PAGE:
Cars That Could Have Been Great, But Missed

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  • andre1969andre1969 Member Posts: 25,598
    My 1985 Consumer Guide tested an Audi 5000, and in general they liked it. They scored it 76 out of a possible 100 points. 20 different categories, each ranging from 1-5 points. It scored 76 overall, which was at the high end in that book. A Mercedes 300D scored 77, as did a Volvo GL sedan. Highest scorers were a Toyota Camry and Cressida, both at 78.

    FWIW, it would be impossible for a car to score a perfect 100, because the categories are so varying. For instance, for a car to score a 5 in acceleration, it would probably score a 1 or 2 in fuel economy.

    The Audi 5000 got mainly 4's and 5's, got rated 2 for drivability and fuel economy. It was hard to start in cold weather, and got fairly bad fuel economy. It was rated a 3 for heating/ventilation, and 3 for overall value.

    It got high marks for quality, scoring a 5 for body, 5 for interior, and 4 for paint/exterior. Alas, high initial quality doesn't always make for a good, reliable, long-lasting car.
  • texasestexases Member Posts: 10,639
    Audi kept trying to cover their tracks, changing the 100 to the 5000 to the 100 to the A series. Only now do they seem to be on track to not need another name change in a few years...
  • fintailfintail Member Posts: 56,988
    edited October 2011
    Funny thing is that by 1985, the 300D was a 9 year old design. MB could really get away with a lot then. Volvo was even older, but those existed in their own world.

    I think a lot of old Audi issues are related to dealers, both repair quality and parts stocks.
  • hpmctorquehpmctorque Member Posts: 4,600
    ...the Honda Civic clearly stand out as a miss. Unlike the Detroit 3 of the '80s, '90s and '00s, though, Honda recently acknowldged what the critics have said about its bread and butter model, and have announced they will move up its mid-cycle refresh.

    With the soon-to-be-introduced next generation CRV and Accord, we'll see whether the Civic is an aberration, or if Honda is in a funk.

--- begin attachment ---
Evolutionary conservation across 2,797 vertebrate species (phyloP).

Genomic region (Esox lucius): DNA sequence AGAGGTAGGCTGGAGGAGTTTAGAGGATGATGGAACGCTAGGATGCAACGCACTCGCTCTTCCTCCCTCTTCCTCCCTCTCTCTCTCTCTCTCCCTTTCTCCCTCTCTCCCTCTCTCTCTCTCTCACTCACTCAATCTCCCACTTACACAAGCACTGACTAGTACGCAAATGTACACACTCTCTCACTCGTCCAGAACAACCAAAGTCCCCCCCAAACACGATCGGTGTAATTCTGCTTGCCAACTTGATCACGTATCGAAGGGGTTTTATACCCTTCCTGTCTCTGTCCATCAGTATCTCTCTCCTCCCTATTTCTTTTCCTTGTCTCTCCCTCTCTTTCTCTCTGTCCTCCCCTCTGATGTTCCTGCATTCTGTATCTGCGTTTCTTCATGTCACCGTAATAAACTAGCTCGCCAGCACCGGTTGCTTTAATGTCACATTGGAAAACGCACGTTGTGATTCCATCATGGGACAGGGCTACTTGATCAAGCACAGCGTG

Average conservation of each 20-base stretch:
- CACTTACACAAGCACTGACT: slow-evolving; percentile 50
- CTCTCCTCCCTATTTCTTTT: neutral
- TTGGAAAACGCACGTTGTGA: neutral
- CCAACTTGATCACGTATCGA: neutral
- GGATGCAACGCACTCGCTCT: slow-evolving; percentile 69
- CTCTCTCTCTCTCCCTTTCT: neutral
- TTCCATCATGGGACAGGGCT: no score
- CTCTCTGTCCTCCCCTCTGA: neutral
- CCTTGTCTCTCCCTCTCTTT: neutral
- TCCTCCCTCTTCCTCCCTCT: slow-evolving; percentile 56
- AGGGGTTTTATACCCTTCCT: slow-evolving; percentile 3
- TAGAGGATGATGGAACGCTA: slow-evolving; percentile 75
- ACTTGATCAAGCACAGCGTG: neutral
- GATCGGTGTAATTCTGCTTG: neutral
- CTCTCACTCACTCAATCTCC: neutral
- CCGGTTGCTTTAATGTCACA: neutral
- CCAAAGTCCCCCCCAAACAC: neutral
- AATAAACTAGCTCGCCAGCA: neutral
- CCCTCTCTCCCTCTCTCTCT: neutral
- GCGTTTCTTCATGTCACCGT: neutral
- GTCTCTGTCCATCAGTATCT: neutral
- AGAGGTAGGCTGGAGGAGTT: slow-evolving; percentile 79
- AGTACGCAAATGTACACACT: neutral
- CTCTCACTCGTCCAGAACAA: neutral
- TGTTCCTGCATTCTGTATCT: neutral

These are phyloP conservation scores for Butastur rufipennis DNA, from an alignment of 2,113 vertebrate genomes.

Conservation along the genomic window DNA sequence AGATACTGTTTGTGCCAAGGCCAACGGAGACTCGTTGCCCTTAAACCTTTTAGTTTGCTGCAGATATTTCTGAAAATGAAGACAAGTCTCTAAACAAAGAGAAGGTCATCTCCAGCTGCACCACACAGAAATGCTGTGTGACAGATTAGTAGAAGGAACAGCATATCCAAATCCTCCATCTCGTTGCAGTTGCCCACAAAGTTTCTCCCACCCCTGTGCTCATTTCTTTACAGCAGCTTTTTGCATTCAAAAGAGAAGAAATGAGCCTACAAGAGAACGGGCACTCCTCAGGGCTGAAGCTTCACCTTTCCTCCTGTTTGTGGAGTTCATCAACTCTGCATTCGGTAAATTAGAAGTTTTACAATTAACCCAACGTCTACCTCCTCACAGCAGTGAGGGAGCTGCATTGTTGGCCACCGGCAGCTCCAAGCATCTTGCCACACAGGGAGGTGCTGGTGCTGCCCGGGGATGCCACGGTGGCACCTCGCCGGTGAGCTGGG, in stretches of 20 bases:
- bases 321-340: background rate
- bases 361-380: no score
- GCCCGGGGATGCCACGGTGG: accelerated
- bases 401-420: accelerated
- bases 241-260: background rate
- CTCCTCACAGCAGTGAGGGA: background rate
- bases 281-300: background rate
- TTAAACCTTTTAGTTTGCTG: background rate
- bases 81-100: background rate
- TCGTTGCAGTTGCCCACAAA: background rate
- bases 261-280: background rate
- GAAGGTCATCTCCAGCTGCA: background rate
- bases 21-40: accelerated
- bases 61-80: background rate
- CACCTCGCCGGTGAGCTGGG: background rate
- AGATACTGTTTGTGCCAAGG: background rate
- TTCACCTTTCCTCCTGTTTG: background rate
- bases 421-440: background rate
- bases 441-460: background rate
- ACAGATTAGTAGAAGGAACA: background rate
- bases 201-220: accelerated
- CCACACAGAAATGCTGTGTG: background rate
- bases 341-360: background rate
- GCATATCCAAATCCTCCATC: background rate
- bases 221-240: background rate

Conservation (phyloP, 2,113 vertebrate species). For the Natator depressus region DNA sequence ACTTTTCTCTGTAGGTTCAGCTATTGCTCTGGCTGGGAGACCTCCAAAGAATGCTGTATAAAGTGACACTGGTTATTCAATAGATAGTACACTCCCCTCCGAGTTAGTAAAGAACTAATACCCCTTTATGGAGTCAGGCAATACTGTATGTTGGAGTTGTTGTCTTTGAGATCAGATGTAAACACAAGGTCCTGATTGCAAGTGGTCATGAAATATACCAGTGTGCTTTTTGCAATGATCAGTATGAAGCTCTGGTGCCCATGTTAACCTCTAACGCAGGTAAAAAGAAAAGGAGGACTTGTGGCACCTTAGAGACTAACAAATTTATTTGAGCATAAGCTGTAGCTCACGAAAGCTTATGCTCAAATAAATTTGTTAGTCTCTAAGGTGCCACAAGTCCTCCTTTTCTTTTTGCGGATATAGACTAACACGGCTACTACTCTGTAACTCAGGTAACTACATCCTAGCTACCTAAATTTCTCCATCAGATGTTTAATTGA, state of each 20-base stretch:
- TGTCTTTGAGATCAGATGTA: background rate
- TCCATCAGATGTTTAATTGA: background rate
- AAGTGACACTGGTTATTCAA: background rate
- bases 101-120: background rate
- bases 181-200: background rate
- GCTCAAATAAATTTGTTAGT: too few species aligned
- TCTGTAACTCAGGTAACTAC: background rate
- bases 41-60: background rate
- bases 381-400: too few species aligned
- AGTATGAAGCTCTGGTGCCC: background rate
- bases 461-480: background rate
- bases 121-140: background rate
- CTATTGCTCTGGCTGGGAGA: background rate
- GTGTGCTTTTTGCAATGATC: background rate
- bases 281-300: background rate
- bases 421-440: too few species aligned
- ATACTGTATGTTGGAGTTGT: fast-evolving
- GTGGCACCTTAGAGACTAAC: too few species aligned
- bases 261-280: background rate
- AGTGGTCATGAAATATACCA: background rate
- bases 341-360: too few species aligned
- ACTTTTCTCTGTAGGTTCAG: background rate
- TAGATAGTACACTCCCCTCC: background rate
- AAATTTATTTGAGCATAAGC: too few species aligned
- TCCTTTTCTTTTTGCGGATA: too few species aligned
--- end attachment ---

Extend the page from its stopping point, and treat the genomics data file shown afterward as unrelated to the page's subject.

• berriberri Member Posts: 10,165
    Honda listened to the fan mags too seriously. I expect a turnaround.
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  • oldburbnewcx9oldburbnewcx9 Member Posts: 53
    1. Yes, but I have seen ony one.
    2. Underpowered in the US, Fingerprints on the stainless steel, too expensive for the delivered product.
    3. Gull wing doors, distinctive design, 2 seats only
    4. Move power, needs an exclusivity factor and of course a flus capacitor and fusion drive.
    5. Over 100K which is still exclusive.
    6. On a personal basis. NO internet. At this price level personal contact is the only way.
    7. Unknown.
    8. Power and looks are required for an exotic car.
  • hpmctorquehpmctorque Member Posts: 4,600
    Recent posts in "A Spotted An..." discussion mentioned the Austin America. This is a car that was very advanced in configuration and design for its day. It was, essentially, a senior Mini. Unfortunately, it was plagued by quality problems, so it never came close to reaching its sales potential in the U.S. market.
  • hotrodguyhotrodguy Member Posts: 2
    I have to concur with you on that one. I have to say I really miss my old civic. Great car that I would like to see Honda bring back to its original glory. I would have to say Honda for me has been in a funk. Not impressed by what there putting out.